by Christopher Watts (age 15, Swords, Co Dublin)
You have the right to protection and freedom from war. Children under 15 cannot be forced to go into the army or take part in war.
The safe house was quiet, and, truth be told, it wasn’t really living up to its namesake. Vasile looked at his blue fingers and the clouds of mist that escaped his mouth as he breathed. Winter hadn’t been kind to him. He wasn’t sure anymore if the tiny flat was any better than the frontline. At least dying out there might be quick and painless, he thought.
At 15, Vasile was one of the older child soldiers littering the floor of the flat. He looked around the room at the others. A boy no older than eight lay huddled in the corner, shaking and crying. His face was badly burned and his hand was just a stump. Another boy of roughly the same age lay against a wall, one leg extended in front of him – Vasile guessed the other one was lying in a few different pieces in a field somewhere.
A couple more lay around the flat, breathing quietly. Nobody spoke. Vasile saw another boy glance at the barred door and he followed his gaze – not that any of them had the strength to escape anyway. This was where they were sent to die. They were of no use anymore and no one wanted to waste a bullet that could be used on the Russians to put them out of their misery.
Vasile’s death had come slower than most. He’d seen plenty of injuries during his stay, including gas attack victims left with a face barely recognisable as human. The Geneva Convention didn’t come here. Vasile doubted anyone outside of Romania and Russia even knew about the war. They certainly weren’t doing anything to help if they did.
A bomb went off in the distance and the sound sent a chill down Vasile’s spine. He felt it all come rushing back and he was transported back to the battlefield. There was a constant hail of gunfire and explosions as mines and grenades went off. People fell around him with blood pumping from wounds. His dream-self watched on as the gas came and people fumbled for their masks. Most people didn’t get theirs on in time and they began hacking and spluttering. The effects of the gas were sped up in Vasile’s dream and he watched as the victims’ faces became horribly disfigured. They dropped to the floor, choking and pleaded with Vasile to help them but he was rooted to the spot. Suddenly, he heard fresh screams. He looked around for the source but he couldn’t find one. They sounded different to the others, closer. He woke with a start and realised that he was the one screaming. This wasn’t an unusual occurrence in the flat and none of the other boys were even interested enough to look in his direction. The war had left them devoid of emotion.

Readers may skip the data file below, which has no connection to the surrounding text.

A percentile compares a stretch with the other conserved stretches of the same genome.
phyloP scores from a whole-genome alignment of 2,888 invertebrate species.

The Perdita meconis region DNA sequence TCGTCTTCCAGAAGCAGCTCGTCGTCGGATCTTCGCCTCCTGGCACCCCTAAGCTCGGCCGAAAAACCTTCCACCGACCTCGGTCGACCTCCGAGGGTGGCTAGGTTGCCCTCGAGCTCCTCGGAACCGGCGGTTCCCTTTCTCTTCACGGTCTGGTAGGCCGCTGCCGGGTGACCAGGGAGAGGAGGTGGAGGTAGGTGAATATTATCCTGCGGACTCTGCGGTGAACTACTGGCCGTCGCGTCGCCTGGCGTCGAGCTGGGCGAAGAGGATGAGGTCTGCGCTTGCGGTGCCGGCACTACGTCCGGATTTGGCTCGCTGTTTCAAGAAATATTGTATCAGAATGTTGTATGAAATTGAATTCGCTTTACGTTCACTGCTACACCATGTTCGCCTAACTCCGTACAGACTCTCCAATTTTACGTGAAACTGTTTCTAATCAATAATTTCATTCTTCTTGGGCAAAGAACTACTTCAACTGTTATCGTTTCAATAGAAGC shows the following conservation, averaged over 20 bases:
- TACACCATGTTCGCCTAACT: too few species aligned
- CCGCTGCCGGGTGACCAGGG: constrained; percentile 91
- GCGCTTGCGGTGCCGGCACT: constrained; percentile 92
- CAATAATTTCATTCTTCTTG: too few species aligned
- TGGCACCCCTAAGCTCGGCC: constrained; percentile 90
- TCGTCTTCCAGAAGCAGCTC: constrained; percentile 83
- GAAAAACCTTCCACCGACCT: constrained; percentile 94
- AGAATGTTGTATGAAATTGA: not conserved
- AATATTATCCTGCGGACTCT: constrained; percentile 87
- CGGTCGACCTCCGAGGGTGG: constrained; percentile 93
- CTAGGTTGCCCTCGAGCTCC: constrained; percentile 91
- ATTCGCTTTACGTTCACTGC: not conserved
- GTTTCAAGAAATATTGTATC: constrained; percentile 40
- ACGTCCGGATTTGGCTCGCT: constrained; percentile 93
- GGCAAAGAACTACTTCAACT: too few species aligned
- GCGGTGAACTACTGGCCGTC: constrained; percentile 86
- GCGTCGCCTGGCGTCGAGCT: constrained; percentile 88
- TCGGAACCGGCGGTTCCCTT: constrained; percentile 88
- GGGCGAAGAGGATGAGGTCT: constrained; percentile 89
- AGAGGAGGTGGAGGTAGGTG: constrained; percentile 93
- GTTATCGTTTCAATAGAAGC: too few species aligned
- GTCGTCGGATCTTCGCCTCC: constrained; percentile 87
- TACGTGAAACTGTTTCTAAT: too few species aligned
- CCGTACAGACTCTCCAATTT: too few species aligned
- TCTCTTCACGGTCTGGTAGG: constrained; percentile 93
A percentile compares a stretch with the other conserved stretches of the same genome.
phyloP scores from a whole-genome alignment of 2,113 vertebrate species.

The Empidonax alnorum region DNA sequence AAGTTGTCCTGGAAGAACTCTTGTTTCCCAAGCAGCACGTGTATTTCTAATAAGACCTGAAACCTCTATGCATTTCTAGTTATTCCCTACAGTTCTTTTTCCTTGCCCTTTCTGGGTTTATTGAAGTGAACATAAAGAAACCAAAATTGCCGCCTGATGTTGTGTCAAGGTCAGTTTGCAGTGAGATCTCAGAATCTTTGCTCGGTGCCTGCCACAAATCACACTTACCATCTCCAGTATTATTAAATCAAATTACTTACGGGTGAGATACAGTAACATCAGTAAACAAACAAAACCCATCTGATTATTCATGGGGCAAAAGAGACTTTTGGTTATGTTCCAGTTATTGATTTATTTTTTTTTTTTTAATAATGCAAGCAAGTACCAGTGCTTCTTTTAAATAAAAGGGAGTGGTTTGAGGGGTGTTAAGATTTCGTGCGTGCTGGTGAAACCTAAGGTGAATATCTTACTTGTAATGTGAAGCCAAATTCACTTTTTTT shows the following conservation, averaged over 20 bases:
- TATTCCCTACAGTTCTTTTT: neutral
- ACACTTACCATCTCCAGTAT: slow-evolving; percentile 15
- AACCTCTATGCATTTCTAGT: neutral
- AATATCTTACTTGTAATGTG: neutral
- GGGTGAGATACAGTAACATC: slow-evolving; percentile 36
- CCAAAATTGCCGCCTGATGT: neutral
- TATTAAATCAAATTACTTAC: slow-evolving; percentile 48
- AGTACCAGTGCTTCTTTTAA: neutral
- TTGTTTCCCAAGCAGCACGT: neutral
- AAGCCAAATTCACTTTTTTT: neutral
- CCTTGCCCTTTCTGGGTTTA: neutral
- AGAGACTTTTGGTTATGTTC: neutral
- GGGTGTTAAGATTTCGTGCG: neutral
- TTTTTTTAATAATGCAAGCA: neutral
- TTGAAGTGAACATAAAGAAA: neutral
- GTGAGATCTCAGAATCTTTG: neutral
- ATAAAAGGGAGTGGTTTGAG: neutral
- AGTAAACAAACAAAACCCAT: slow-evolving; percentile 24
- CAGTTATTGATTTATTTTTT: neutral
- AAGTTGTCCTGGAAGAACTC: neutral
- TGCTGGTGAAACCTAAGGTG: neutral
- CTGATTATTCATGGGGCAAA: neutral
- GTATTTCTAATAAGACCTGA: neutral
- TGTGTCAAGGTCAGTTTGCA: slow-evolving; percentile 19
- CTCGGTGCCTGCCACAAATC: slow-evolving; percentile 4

Vasile’s father had been taken off to fight at the very start of the war. They would probably never know for sure but he had almost certainly died on the frontline. His mother and sister were still at home when he had been taken away over a year ago. The truck had arrived at the school one day and taken all the boys away to war. He hadn’t been able to say goodbye and he had no idea how or where they were now. Since being taken away, he’d used the same uniform every day and he couldn’t remember the last time he’d been able to have a shower. Thankfully, his suffering was almost at an end.
He felt himself slipping into another traumatic dream. This time he was charging forwards, rifle in hand. Thousands of soldiers charged with him but they were being butchered by the enemy. The scene shifted to another memory. Vasile and a few others had made it behind enemy lines and were gunning them down. He glued his finger back on the rifle and cut the Russians down. His eyes were blank as he marched onwards remorselessly. Suddenly, he was back in the flat, shivering and hyperventilating.
He had been brought back to reality by the door being opened. A soldier walked in with a child a couple of years younger than Vasile in his arms. He put the boy down against the wall opposite him and then left without acknowledging the others in the room. The boy had been shot in the leg and blood was still oozing through his trousers. Judging by his pale complexion, he had lost a lot of blood. Vasile had seen this sort of thing before and he knew nobody had bothered to bandage the wound or treat it in any way. The boy wasn’t going to last long.
The soldier locked the door and left them alone again. Vasile’s pain seemed to ease slightly but his vision pulsed dim. It returned to normal but not for long. His vision dimmed again. This time it didn’t come back.
You have the right to protection and freedom from war. Children under 15 cannot be forced to go into the army or take part in war